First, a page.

DERBYSHIRE HERITAGE Derbyshire Peak District - higger-tor
 

SNITTERTON BULL RING

Snitterton Bull Ring Snitterton Bull Ring
For centuries bull baiting was common throughout England, not only as entertainment but because it was thought to tenderise the animal's meat. For this reason the bye-laws of some towns, including Chesterfield, instructed local butchers to bait bulls before they were slaughtered. Chained by the leg or neck, the bull was tormented by dogs specially trained to pin it by the nose - the one area which really was tender. Every market town and many villages had a bull ring but very few survive in and around the Peak District.
Bull baiting was often a highlight of market days, annual wakes and fairs, and special occasions such as a wedding. At a Darley Wedding in 1798 about 370 guests were entertained at the end of the day by a ball and two bull-baitings.
A chain and swivel secured in an iron ring tethered the bull which was frequently already enraged by having had pepper blown into his nostrils before the dogs were set on to him. The rope was about 15 feet long, so that the bull was confined to a space of 30 feet diameter.
The dogs were trained to pin the bull by its sensitive nose, an agony often prolonged by allowing the beast to hide its snout from time to time in a purpose-made hole in the ground. The Old English Bulldog was bred especially for this sport. Dogs were at little risk as the bull's horns were tipped with rounded knobs.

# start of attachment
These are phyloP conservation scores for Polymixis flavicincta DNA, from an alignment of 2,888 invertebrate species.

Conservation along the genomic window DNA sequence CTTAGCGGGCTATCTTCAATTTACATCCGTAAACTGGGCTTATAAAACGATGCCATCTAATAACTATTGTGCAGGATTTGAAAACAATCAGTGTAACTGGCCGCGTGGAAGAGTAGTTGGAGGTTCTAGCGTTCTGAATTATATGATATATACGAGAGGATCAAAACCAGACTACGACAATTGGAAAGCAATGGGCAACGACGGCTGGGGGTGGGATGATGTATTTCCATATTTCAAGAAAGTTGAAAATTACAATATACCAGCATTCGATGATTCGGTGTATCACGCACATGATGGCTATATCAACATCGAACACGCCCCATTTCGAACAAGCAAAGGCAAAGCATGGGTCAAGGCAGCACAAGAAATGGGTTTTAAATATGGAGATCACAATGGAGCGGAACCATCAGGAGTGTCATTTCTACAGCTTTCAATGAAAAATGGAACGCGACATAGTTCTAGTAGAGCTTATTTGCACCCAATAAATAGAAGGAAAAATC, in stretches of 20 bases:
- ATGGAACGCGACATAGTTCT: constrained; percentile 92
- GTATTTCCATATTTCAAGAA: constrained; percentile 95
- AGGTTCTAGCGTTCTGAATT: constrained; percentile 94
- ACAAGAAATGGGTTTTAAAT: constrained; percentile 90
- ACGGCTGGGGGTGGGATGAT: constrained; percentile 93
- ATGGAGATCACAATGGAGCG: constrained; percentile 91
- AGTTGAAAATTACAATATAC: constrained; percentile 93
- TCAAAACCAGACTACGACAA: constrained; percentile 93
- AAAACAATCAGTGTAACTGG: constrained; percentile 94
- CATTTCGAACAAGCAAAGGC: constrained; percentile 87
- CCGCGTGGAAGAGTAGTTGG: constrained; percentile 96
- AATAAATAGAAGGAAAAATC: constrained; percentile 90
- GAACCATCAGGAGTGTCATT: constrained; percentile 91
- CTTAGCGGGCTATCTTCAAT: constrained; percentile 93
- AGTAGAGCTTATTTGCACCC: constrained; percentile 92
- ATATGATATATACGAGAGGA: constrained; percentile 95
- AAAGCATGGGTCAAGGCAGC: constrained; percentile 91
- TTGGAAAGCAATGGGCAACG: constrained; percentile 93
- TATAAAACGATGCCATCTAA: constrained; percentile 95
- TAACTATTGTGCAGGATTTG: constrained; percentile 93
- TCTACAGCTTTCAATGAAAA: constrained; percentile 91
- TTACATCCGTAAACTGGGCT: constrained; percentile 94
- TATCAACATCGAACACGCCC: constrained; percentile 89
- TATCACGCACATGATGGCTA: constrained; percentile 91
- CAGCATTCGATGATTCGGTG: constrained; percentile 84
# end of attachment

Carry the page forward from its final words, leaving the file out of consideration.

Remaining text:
The bull ring at Snitterton is at road level near Yew Tree Cottage at the junction to Snitterton Hall. It was preserved by Derbyshire Archaeological Society in 1906. An old villager recalled being told by his father how in the evenings men from Winster, Wensley and other villages would often bring their bulldogs to be tried against the bull at Snitterton. The Snitterton bull ring was so worn that a new one was laid, its staple set into a stone 2' wide and 7' deep - which it took four horses to pull - which was sunk 2' into the ground.
A Bill for the suppression of the practise was introduced into the House of Commons in 1802, but was defeated by 13 votes, and it was not untill 1835 that it was finally put down by Act of Parliament, called the Cruelty to Animals Act 1835, which forbade the keeping of any house, pit, or other place for baiting or fighting any bull, bear, dog, or other animal.

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